java-httpclient-webclient-spring-boot-starter: Powering Spring’s WebClient with Java 11’s HttpClient

java-httpclient-webclient-spring-boot-starter is a library that I created to provide a quick and easy way to use Java 11’s HttpClient as Spring’s WebClient‘s client HTTP connector. If you’re using Spring Boot 2.3 or later, it’s worth checking out. The library is in Maven Central so it’s easy to incorporate into any new or existing proejct regardless of your choice to use Gradle, Maven, or another dependency management / build system. Check out the java-httpclient-webclient-spring-boot-starter project’s README.md for more information.

What Is the Java 11 HttpClient

Java 11 includes a new HttpClient providing a better, easier, universal way to perform HTTP client operations from Java applications deprecating HttpUrlConnection. The Java 11 HttpClient is the product of years of work to produce a high quality, maintainable API and implementation that can serve the Java ecosystem for years to come. The effort kicked off in 2014 and after much effort was finally included in Java 11 (and all subsequent releases) in 2018. It offers many advantages over its predecessor, HttpUrlConnection, and in many cases, removes the need to use HTTP client libraries such as Reactor Netty and the Jetty HTTP client entirely.

Spring Will Eventually Use Java 11’s HttpClient

Spring WebClient predates the Java 11 HttpClient but offers much of the same design and functionality. Both are non-blocking, reactive, and feature similar overall designs. However, Spring WebClient isn’t actually a client itself – it’s an abstraction over other clients. By default, Spring WebClient will use Reactor Netty’s HTTP Client, and if it’s not present, tries to use Jetty HTTP client. It would make sense to prefer Java 11’s HttpClient when running on Java 11, but unfortunately, that’s not possible until Spring is built using Java 11 which is planned to be done for Spring Framework 6 in 2021. There is a Pull Request for JDK 11 HttpClient integration with WebClient so one can be confident that Spring WebClient will change to prefer Java 11 HttpClient when it’s possible to do so.

Why Use Java 11’s HttpClient?

One of the most compelling reasons to use Java 11’s HttpClient over other WebClient implementations such as Reactor Netty and the Jetty HTTP Client is that it is built in to Java. It’s generally preferable to reduce dependencies when possible, so eliminating the dependency on a big, complex library such as Reactor Netty is a win.

Another reason is that Java 11’s HttpClient respects all Java configuration providing a consistent, unsurprising solution. It is in clear contrast to alternatives; for example, Reactor Netty doesn’t respect Java’s proxy settings: one has to override Netty configuration in addition to Java’s built in configure to consistently use a proxy.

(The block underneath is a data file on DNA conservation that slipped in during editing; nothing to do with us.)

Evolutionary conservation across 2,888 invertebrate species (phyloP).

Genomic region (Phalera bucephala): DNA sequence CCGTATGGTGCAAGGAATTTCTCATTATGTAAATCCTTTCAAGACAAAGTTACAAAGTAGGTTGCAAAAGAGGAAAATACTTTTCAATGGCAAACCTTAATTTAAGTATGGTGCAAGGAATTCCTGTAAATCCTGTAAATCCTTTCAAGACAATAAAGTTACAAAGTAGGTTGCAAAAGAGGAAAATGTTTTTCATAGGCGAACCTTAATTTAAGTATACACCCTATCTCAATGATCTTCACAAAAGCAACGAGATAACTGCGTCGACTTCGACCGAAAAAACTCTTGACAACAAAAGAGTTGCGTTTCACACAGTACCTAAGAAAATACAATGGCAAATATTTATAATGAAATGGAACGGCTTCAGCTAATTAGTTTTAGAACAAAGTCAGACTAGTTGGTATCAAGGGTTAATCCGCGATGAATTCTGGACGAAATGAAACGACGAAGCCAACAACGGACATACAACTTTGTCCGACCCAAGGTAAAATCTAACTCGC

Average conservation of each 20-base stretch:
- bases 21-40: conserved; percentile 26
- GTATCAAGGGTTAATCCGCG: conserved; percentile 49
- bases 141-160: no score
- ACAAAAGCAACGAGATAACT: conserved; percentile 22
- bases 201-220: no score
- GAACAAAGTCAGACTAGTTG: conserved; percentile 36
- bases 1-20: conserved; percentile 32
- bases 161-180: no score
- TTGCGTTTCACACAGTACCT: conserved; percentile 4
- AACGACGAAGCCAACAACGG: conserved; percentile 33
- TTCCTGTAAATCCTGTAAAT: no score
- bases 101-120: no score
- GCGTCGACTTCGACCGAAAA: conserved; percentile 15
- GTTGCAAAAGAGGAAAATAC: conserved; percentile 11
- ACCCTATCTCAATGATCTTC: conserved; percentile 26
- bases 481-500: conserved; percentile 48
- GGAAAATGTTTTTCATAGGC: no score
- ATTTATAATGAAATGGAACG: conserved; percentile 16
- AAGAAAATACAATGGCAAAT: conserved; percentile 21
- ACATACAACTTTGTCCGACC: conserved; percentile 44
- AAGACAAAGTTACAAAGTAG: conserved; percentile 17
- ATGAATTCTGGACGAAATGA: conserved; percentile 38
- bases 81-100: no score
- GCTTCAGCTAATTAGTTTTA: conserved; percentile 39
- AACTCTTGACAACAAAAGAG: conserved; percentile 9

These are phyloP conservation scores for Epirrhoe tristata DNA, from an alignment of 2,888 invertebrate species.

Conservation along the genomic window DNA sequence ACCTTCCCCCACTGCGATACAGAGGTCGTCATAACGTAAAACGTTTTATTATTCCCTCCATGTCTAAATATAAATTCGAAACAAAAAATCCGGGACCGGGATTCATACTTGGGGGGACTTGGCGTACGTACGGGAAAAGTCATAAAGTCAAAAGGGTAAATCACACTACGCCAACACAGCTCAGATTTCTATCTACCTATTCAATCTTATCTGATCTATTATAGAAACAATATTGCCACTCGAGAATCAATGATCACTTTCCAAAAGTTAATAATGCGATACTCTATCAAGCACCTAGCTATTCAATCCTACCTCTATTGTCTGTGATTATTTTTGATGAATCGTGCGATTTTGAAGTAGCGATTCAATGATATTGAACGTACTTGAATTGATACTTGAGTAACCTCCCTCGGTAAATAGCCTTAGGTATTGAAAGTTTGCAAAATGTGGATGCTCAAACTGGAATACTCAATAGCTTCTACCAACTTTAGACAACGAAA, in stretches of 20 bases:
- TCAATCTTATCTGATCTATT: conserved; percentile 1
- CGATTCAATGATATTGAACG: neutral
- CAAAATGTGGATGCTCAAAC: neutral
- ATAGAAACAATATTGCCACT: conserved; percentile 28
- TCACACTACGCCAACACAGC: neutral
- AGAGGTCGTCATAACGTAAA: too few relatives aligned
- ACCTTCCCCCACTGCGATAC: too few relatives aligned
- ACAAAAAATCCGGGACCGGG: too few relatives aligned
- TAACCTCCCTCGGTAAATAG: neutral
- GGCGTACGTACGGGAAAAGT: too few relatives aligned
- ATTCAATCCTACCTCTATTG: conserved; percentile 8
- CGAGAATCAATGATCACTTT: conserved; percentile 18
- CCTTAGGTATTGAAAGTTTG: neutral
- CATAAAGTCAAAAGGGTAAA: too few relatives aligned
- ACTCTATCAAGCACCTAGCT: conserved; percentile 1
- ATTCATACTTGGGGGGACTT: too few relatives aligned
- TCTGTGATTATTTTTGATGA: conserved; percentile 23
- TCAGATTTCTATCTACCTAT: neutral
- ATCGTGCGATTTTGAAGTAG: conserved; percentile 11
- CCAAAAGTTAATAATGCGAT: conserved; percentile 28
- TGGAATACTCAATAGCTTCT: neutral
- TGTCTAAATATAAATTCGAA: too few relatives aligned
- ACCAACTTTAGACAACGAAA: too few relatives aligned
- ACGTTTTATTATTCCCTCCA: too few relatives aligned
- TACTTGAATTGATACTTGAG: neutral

Java 11’s HttpClient includes support for TLS 1.3, HTTP/2, asynchronous or asynchronous use, and support for reactive-streams. These features provide a modern offering prepared for today’s world as well as the future. And because it’s a part of Java, it will continue to be maintained, get new features, and receive security fixes for years to come.

There are some nice libraries to help with unit and integration testing when using Java 11’s HttpClient including HttpClientMock. I find these libraries to be easier to use than those that exist for Reactor Netty or mocking WebClient itself. mockwebserver remains an option for testing, too, and such tests need not be modified when trying different WebClient implementations.

Using java-httpclient-webclient-spring-boot-starter

To use this starter, you need:

  • Java 11 (or later)
  • Spring Boot 2.3.0 (or later)
  • Spring WebClient, which is included in Spring WebFlux

Add the Dependency

Add a dependency on this starter your dependency manager of choice, making sure to use the latest version:

For Gradle:

dependencies {
	runtimeOnly 'com.integralblue:java-httpclient-webclient-spring-boot-starter:VERSION'
}

For Maven:

<dependency>
	<groupId>com.integralblue</groupId>
	<artifactId>java-httpclient-webclient-spring-boot-starter</artifactId>
	<version>VERSION</version>
    <scope>runtime</scope>
</dependency>

Use the Autowired WebClient.Builder

Follow the advice given in the Spring Boot documentation under Calling REST Services with WebClient when using WebClient by autowiring an instance of WebClient.Builder and using that to create the WebClient instance.

For example:

@Service
public class MyService {

    private final WebClient webClient;

    public MyService(WebClient.Builder webClientBuilder) {
        this.webClient = webClientBuilder.baseUrl("https://example.org").build();
    }

    public Mono<Details> someRestCall(String name) {
        return this.webClient.get().uri("/{name}/details", name)
                        .retrieve().bodyToMono(Details.class);
    }

WebClient.create() and WebClient.builder().build() will not apply the customizations from this starter meaning WebClients created using those approaches will not use Java 11’s HttpClient.

Contributions and Feedback Welcome

I intend to support this library until versions of Spring and Spring Boot are released that include support for the Java 11 HttpClient in Spring’s WebClient. Pull requests, issues, and other forms of contribution and feedback are always welcome.

CC BY-SA 4.0 java-httpclient-webclient-spring-boot-starter: Powering Spring’s WebClient with Java 11’s HttpClient by Craig Andrews is licensed under a Creative Commons Attribution-ShareAlike 4.0 International License.

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